tlhIngan-Hol Archive: Sun Dec 23 17:00:35 2007

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Re: "to-be" + <<-bogh>>

QeS 'utlh (qeslagh@hotmail.com)



jIjatlhpu':
>Consider {HoD ghaHHa'}.

mujang Doq, ja':
>I fail to see how putting {-Ha'} on a pronoun turns the direct object
>into a verb.

It doesn't. It's simply adding the meaning "mis-", "de-" or "dis-" to a
pronoun-as-verb (in this case, one without an explicit topic). If I add the
topic, the functions of the parts of the sentence become clearer: {HoD
ghaHHa' cheng'e'} "Chang mis-captains".

>But, "He un-is a captain," doesn't do it for me, nor does "He mis-is a
>captain."

In addition to its "undoing" function, the suffix {-Ha'} can have a
nuance of doing something badly. We already have {jatlhHa'} "mis-
speak" in canon. This "badly" meaning is what I mean, and in
conjunction with a pronoun-as-verb is almost the only possible meaning,
since the "undoing" function would probably be done by {mojHa'}.

>Perhaps it would be useful, right next to {tlhonmey} in a poem
>somewhere, but there seem to be other ways to say this so much more
>clearly.

This is where you and I differ, I suppose. I see nothing unclear about {HoD ghaHHa' cheng'e'}. I'm not arguing that it should become common,
not by any stretch of the imagination, but I think your accusing me of
reaching for a meaning is unfounded.

>I must confess a pet peeve. There are certain verbs that we overuse
>in English in ways I doubt all other languages do, and "have" is one of
>them.

Oh, I have no doubt at all of that. In Klingon, I get the feeling that the
sentence I provided might only be used by a father who's particularly
proud of his children and wants to especially stress that they're HIS
sons, that HE has them. Obviously, your suggestion of {SuvwI' chaH
cha' puqloDwI''e'} is far more likely to be what's actually said, although
it is ambiguous as to whether he has two sons, or more.

jIjatlhtaH:
>Since the canon for verb suffixes with pronouns-as-verbs is very
>sparse,

mujang Doq, ja':
>All canon is sparse.

For all "sparse", read "relatively sparse". :P

Canon of subjects in sentence-final position is not sparse. Canon of the verb suffix {-be'} is not sparse. Canon of verb suffixes on pronouns-as-verbs is sparse, and gets astonishingly so if we don't consider the {-taH} that's apparently part of SuStel's "copulatives" with locative meaning.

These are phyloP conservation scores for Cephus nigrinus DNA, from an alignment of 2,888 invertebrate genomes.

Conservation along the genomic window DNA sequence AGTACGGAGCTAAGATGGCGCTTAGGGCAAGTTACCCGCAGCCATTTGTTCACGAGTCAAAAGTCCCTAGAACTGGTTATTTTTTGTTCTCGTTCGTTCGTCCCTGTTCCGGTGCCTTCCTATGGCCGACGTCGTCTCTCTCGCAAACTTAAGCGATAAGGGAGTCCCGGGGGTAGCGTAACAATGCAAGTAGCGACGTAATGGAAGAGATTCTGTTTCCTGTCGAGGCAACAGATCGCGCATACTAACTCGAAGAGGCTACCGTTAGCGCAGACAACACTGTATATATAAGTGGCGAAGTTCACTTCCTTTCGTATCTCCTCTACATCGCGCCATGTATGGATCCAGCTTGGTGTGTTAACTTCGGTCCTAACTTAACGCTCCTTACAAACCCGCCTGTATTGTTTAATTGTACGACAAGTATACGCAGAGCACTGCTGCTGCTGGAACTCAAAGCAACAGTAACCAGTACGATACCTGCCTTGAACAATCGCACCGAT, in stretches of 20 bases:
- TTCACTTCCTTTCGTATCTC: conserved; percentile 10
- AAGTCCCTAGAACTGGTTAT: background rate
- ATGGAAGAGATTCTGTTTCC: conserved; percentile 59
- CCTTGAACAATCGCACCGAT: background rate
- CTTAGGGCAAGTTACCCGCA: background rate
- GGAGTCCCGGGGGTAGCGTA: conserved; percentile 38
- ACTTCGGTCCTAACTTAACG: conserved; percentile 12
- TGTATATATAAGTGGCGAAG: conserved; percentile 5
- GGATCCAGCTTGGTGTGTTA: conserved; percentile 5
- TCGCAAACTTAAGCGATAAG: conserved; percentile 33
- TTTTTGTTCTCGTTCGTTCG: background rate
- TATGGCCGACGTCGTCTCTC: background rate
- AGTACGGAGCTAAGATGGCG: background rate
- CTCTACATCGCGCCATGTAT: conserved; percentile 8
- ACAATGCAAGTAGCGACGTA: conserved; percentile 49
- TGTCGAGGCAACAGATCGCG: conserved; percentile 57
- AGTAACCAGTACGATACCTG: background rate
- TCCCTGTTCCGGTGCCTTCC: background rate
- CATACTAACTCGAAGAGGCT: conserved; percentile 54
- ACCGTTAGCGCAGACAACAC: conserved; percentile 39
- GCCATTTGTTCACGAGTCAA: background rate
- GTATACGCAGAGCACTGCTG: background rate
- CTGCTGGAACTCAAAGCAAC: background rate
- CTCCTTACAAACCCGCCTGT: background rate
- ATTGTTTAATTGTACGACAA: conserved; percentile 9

>I don't see how {-ghach} is involved in "person".

Okrand has said that {-ghach} on a verb that has pronominal prefixes is extremely marked, very rare, and considered weird by Klingons. I quote:

(in response to the question "Can you have prefixes on words that use
{­ghach}?") "My initial reaction is that this needs more study. That is, just
as bare stem + {­ghach} is okay, but weird, prefix + verb (with or
without a suffix) + {­ghach} is even weirder. But not unheard of, and the
semantic feel, say with {legh}, would be something like , or a  as a single concept. I suppose
you could say that, and people would understand it, but it's weird. An I­
seeing­ you happened. I can imagine someone saying that in English, and
you'd look up and say "huh?" but know exactly what was meant. It's
following the rules, but it's following them into a place they don't
normally go." ("Interview: Okrand on {-ghach}", HQ:3.3, p.13)

Rereading that, it seems that {-ghach} doesn't outright forbid the presence of pronominal prefixes, but the co-occurrence of the two on the same verb is extremely odd.

>ghaHtaHghachDaj qelba' Hamlet.

This is an extremely interesting example. You've just made me
reconsider my position.

>jInenchoHtaHvIS, jIHlI'ghach vImojmeH, jIHpu'ghach vIlonnIS.

This feels a little metaphorical and philosophical to me, and I'm not sure
I like it. I don't know what to get out of {jIHlI'ghach vImojmeH}.
{jIHpu'ghach} isn't quite so bad, but why didn't you say
{jIHpu'ghachwIj}, following on from the {ghaHtaHghachDaj} example
above?

QeS 'utlh
tlhIngan Hol yejHaD pab po'wI'
(Grammarian of the Klingon Language Institute)


not nItoj Hemey ngo' juppu' ngo' je
(Old roads and old friends will never deceive you)
- Ubykh Hol vIttlhegh

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